Face-to-face with dangerous poles
‘With a budget of nearly P4.5 billion, there is no reason for the DPWH to dilly-dally unless it se es the dangerous eyesores as road ‘attractions.’
Road safety means no accidents. But what about if the roads which are meant to facilitate the mobility of people and goods have electric posts still standing in the middle of their widened paths?
On 9 November, a policeman, on his way to work, died after his motorcycle hit an electric post that has not been moved since road-widening activities were done along a primary highway in Sta. Fe, Leyte. Admitting that there have been many reports of road accidents due to unremoved electric posts, the Philippine National Police said the motorcycle hit the pole because of the lack of warning signs.
The Leyte incident is just among the innumerable road mishaps caused by ignored electric posts after road-widening projects that are normally carried out when the road is inadequate for the traffic using it, or when extra lanes are needed.
Road widening, which is one of the viable solutions to enduring traffic problems, is supposed to improve traffic safety and capacity rather than pose a hazard to motorists and commuters.
According to the World Health Organization, the lives of approximately 1.3 million people are cut short globally each year due to road traffic accidents for varied reasons, including electric posts.
Between 20 and 50 million more people suffer non-fatal injuries, with many incurring disabilities as a result of their injuries, the 20 June 2022 report said.
It was aptly timed that Senator Win Gatchalian sought an update from the Department of Public Works and Highways on the relocation of obstructive electric posts left untouched during the road widening and expansion projects.
Gatchalian, during the deliberations on the proposed DPWH budget on 15 November, said there are approximately 50,000 remaining poles that need to be relocated despite an allocation of close to P4 billion in recent years. The amount is said to be enough to relocate the poles.
“Obviously, Mr. President, the relocation is not catching up with the schedule given to us in the past,” Gatchalian was quoted as saying.
On top of the P4 billion, an additional P467 million will be allocated for the said relocation of 50,000 poles all over the country in 2023.
With a budget of nearly P4.5 billion, there is no reason for the DPWH to dilly-dally unless it sees the dangerous eyesores as road “attractions.”
Back in 2020, senators were already dismayed over utility poles in the middle of widened roads, saying they defeat the purpose of DPWH’s road widening project and even pose danger to motorists.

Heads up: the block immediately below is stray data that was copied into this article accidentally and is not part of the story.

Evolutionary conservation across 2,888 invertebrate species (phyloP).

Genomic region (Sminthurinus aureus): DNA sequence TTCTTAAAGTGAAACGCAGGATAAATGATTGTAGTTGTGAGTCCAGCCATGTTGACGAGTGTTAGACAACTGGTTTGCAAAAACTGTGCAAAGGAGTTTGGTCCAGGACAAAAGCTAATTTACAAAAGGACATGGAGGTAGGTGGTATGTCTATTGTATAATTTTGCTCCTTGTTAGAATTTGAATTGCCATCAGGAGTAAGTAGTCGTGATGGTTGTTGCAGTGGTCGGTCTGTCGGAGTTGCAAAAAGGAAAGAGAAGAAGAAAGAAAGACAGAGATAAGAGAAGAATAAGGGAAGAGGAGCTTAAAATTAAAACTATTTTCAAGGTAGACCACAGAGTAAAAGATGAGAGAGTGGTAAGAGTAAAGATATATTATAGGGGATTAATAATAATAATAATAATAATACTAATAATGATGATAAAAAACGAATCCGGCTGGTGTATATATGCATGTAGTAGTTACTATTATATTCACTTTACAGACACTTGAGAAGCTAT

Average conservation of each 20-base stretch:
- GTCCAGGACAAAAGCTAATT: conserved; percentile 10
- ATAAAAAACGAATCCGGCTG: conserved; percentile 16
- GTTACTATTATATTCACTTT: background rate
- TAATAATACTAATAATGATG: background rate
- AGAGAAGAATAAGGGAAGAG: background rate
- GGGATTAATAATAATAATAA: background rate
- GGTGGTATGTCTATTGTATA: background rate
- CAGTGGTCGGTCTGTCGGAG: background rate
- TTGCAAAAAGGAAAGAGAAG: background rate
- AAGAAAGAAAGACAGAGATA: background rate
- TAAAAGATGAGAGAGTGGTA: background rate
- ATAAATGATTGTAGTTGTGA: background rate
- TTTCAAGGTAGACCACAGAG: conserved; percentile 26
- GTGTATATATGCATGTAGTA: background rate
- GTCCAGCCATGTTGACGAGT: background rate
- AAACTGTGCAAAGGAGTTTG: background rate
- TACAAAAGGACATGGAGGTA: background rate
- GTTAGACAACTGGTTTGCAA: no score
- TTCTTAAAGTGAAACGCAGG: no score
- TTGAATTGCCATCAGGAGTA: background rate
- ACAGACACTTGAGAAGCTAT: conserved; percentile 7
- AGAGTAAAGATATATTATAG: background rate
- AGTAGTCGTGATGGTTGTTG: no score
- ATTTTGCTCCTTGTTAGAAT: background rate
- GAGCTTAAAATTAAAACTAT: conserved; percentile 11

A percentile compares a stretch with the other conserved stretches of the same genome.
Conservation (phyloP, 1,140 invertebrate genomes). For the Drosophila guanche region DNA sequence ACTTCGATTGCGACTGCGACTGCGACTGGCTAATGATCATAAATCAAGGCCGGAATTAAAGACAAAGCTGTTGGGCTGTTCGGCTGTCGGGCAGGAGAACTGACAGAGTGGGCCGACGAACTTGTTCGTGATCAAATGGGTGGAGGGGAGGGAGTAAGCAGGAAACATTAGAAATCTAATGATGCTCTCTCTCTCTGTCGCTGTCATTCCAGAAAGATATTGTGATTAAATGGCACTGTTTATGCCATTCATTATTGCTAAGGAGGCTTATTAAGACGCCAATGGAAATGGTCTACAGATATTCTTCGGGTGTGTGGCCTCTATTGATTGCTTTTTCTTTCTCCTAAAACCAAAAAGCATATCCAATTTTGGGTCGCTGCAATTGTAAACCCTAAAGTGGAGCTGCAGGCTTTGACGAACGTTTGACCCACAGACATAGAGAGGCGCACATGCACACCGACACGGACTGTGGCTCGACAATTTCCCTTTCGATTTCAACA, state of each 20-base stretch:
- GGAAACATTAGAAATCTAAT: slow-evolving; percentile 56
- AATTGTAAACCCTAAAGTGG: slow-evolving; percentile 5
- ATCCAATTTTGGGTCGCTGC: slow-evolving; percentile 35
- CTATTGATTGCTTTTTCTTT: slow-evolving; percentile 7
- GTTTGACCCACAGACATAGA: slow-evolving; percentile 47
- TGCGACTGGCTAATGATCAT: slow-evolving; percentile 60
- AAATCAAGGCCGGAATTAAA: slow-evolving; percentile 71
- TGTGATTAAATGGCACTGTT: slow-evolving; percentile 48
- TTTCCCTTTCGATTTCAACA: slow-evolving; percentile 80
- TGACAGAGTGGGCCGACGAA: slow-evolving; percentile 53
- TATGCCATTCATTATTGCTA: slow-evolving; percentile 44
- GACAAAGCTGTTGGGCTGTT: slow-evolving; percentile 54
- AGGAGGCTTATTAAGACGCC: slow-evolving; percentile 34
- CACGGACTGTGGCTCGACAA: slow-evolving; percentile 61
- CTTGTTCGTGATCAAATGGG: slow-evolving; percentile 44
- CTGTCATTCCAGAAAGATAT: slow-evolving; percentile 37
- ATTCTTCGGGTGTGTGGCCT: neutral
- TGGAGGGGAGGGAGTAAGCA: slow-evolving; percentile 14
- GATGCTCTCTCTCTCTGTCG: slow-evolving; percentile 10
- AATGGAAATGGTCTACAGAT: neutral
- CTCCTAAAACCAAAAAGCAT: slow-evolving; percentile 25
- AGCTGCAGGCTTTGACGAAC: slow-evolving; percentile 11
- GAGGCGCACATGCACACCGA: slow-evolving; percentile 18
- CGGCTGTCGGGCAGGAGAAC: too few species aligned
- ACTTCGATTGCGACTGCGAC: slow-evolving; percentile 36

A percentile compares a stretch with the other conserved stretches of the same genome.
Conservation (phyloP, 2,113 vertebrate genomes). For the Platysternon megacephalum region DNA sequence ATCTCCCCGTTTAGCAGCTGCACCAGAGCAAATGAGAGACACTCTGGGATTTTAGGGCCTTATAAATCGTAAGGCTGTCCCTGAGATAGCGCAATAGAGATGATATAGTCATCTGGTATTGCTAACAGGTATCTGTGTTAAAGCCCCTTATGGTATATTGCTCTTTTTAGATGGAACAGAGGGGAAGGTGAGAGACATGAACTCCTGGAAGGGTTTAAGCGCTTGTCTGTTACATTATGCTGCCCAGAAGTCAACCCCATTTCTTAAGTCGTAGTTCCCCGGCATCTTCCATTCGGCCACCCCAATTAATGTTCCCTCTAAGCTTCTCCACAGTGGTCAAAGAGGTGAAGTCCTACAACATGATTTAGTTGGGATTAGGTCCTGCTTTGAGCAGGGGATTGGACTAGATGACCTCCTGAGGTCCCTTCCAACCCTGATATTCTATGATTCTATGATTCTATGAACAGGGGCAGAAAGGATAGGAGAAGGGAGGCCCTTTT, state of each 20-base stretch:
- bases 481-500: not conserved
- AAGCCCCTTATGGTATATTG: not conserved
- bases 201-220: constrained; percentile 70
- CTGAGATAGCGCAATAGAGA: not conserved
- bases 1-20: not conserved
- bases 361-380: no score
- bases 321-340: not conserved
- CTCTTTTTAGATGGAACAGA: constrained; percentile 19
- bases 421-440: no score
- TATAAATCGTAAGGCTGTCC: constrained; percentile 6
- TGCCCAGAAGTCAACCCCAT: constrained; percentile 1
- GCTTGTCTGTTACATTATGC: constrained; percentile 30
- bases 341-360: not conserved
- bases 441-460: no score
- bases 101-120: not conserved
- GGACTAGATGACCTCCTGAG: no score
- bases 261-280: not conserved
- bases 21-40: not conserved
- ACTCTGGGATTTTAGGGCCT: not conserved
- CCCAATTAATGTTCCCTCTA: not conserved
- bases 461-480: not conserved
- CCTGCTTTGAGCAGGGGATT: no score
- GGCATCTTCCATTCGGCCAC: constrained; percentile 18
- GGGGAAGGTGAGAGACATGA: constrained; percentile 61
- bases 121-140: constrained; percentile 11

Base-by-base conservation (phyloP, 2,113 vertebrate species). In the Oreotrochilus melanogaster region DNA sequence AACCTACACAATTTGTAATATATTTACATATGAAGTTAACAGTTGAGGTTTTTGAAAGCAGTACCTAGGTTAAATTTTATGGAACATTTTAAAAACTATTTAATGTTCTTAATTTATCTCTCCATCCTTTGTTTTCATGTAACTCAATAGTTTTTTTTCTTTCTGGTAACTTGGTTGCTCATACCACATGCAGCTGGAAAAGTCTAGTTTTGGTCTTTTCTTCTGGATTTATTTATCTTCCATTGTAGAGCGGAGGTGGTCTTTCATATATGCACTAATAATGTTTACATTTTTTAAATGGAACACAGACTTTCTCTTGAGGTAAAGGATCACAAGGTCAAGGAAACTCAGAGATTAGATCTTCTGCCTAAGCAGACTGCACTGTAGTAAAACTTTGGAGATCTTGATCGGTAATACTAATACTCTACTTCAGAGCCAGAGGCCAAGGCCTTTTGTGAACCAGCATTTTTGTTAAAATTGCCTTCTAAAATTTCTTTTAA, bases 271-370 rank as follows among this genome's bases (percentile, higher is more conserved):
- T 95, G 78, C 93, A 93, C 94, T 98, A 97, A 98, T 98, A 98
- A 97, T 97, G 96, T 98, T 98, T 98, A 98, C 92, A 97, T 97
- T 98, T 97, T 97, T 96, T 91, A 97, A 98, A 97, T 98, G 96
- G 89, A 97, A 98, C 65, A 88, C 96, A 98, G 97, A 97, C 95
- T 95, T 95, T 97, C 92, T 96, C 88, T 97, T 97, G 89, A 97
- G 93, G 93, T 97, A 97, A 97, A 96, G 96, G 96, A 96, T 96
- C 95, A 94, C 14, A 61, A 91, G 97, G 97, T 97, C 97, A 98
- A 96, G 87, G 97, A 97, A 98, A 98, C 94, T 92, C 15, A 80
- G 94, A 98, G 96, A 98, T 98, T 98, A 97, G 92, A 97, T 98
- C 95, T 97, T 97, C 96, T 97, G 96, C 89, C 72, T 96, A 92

Makes many wonder what happened to the implementation of the Department of Energy–DPWH Joint Circular 1 signed in 2017 that prescribed the uniform guidelines and procedures for the relocation of electric cooperatives’ distribution/sub-transmission lines, and the proper payment of the costs.
JC 1 also provides that “within one year from the effectivity of this joint circular, the National Electrification Administration and Electric Cooperative shall cause the removal and relocation of any improperly located facility in the government’s right-of-way, subject to payment of compensation provided in the circular.”
Joint Circular 2 was then adopted by the DoE and DPWH to extend the period of relocation of obstructing facilities provided in Section 13 of JC1, up to 31 December 2019.
The deadline provided in JC2 lapsed while a significant number of poles remained in the government’s right-of-way which raised public safety concerns.
ECs and DPWH regional offices, however, lamented the snail-paced release of funds over the past four years.
Besides, it is incomprehensible why the DPWH and its contractors widened the roads with the electric poles still there when, in fact, funds for the relocation of electric posts were already included in the new road widening projects that started in 2020.
Equally unfathomable is why it takes eons to download funds despite regular follow-ups with the DPWH Central office.
With an existing JC 3 in effect since 9 March 2021, expediting the completion of clearing widened roads of electric posts is an urgent concern because action is the antidote to despair.
May coming face-to-face with an electric utility pole still standing on a new road lane be a thing of the past.
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